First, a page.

Every ten years, the United States counts its people, tabulating where they live and who they live with, plus a range of factors about them, like their sex, race and ethnicity, age, income, and more.
That census in turn affects people in significant ways, such as the once-a-decade process where local and state governments redraw political district boundaries based on how their population has changed. The goal is to ensure elected officials represent roughly the same amount of people.
This map-making process is called redistricting, and in New Mexico and most other states, at the state level it’s lawmakers who draw their own political district maps.
But a coalition of advocates and civic groups, and some lawmakers, want voters to decide this November if an independent commission would do a better job than state lawmakers of drawing political districts in the future.
A joint resolution sponsored by Sen. Leo Jaramillo, D-Española, and Sen. Antoinette Sedillo Lopez, D-Albuquerque, would place the idea on the ballot during this fall’s statewide election.
“I heard from New Mexicans from before I won the senate about how they thought a commission should be the one helping decide the district lines to make it fair for every New Mexican and every voting district,” Jaramillo said.
Rep. Natalie Figueroa, who has championed the idea over several years, said there’s “a very direct conflict of interest in the legislators drawing their own boundaries for their own districts.” In order for the public to have faith in democracy, the Albuquerque Democrat said, there needs to be no question that lawmakers might create maps in a way that intentionally protects their own ability to get elected in the future.
In 2019, in a New Mexico In Depth report on redistricting, experts said New Mexico’s redistricting system offered few constraints on how lawmakers choose to draw political district boundaries. After that report was produced, lawmakers created an independent committee to gather input statewide, and then create a series of maps to inform the Legislature’s redistricting process. The Legislature ultimately adopted maps drawn by legislators, and not those recommended by the independent committee. But by many accounts, the maps the committee created improved the redistricting process in New Mexico, with some lawmakers saying the maps provided a starting point for lawmakers.
A 2022 evaluation of the maps lawmakers adopted, co-authored by UNM political science professor Gabe Sanchez, found that lawmakers did gerrymander the maps to draw safe district boundaries for incumbent lawmakers of both political parties.
“Although the enacted maps may not have been drawn to advantage one party over the other,” the authors wrote, “our findings suggest that they appear to have been drawn to keep incumbent parties in their districts and safe from partisan competition.”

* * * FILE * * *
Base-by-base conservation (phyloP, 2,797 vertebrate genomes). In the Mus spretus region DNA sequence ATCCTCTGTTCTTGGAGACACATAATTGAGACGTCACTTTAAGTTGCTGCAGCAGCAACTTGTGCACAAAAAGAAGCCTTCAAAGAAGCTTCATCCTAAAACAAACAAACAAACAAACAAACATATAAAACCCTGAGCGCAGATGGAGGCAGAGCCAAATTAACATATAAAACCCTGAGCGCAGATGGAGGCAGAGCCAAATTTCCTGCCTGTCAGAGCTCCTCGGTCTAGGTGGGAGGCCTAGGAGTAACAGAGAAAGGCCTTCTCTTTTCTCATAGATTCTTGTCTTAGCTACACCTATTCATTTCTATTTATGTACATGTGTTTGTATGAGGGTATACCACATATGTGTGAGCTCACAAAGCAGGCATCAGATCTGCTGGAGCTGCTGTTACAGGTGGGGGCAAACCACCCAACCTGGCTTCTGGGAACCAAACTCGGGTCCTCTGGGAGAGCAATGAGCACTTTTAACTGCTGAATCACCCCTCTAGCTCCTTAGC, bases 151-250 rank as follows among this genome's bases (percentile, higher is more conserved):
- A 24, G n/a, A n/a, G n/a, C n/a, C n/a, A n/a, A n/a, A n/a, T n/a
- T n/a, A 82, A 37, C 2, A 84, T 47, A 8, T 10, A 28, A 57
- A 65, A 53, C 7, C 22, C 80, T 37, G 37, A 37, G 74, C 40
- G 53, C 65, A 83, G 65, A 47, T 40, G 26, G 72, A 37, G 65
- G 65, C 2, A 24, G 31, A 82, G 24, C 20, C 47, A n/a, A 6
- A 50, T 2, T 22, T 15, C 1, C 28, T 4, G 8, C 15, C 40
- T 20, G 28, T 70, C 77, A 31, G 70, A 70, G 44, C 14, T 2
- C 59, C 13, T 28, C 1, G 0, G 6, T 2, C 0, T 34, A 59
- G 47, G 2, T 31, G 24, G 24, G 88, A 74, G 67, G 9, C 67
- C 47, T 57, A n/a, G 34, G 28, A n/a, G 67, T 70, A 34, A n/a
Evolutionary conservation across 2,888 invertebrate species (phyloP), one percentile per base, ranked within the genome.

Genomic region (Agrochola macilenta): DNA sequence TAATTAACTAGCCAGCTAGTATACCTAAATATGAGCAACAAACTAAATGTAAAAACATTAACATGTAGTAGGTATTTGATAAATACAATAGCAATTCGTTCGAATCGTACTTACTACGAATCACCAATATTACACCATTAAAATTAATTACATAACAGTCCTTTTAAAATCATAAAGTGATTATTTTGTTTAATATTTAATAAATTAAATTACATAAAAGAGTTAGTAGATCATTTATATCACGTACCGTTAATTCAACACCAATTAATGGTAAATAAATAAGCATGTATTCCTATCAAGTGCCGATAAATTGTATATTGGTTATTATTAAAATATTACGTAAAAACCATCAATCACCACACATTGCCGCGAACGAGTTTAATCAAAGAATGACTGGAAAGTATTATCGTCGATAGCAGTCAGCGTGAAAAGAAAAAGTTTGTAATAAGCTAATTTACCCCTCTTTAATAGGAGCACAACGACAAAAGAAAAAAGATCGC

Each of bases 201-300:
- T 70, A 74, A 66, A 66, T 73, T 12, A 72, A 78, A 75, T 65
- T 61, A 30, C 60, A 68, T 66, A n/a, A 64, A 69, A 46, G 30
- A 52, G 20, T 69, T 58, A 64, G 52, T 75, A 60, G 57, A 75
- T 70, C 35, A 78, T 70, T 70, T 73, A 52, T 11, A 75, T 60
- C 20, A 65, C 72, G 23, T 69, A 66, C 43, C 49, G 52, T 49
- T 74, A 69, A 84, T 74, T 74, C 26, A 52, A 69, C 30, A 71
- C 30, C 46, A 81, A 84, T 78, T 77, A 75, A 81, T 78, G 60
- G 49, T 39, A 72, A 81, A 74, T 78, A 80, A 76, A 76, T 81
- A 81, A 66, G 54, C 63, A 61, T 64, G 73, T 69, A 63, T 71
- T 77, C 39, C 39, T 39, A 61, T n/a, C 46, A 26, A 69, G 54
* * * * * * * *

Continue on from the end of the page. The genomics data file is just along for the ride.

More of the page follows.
Figueroa introduced a similar resolution in the House in 2022 and 2023, where it died in committee without reaching the House floor for a vote. This year, Figueroa said, “we needed to start it on the senate side to hear from legislators more about their concerns, and where they stand, if we’re going to build something that works for New Mexico,” she said. “We need input.”
Because the ballot question would be passed by lawmakers in the form of a legislative resolution to amend the state constitution, it doesn’t need the governor’s approval to be heard during this year’s short 30-day session, where crafting the state budget is priority No. 1, nor would it be subject to her veto pen.
The proposal envisions nine commissioners who reflect the demographics and geography of New Mexico, and who are not elected officials. The mechanics for creating the commission call for the secretary of state to gather applications from across New Mexico, from which 120 people would be randomly selected. Legislative leaders could remove 12 names from consideration. From the resulting pool, six would be randomly selected, with those six then electing three more. The resolution details the resulting commission be evenly divided among Democrats, Republicans and Independents, and as much as possible reflect the ethnic, gender, and geographic diversity of the state.
Figueroa described the proposal as a “hybrid” random selection process since three commissioners would be elected by the six who were already appointed by the random drawing. That would allow the commissioners to select people needed to ensure demographic and geographic balance, or to provide expertise, she said.
Figueroa said one other state — Michigan — uses a similar independent redistricting commission. The Michigan commission is fully selected through a random drawing, she said.
The idea is likely to face intense opposition among lawmakers from both political parties, some of whom argue they are elected to do such consequential work, and should be held accountable for it.
Another argument that percolates among Democrats is more practical. Democrats control the Legislature, with robust majorities in both the House and the Senate, and an independent commission would mean giving up some of the power that accompanies being the majority party.“If I’m running for the Legislature and my goal is to have clean air and clean water, increase education spending by 20 percent and protect a woman’s right to choose,” then-Democratic House Speaker Brian Egolf said to Gwyneth Doland in 2019 for the report on redistricting, “and it’s easier for me to do that when the Democrats are in the majority, then why would I make it harder for the Democrats to win?”
Correction: The only other state that uses a random selection process, according to Figueroa, is Michigan, rather than Wisconsin as originally stated.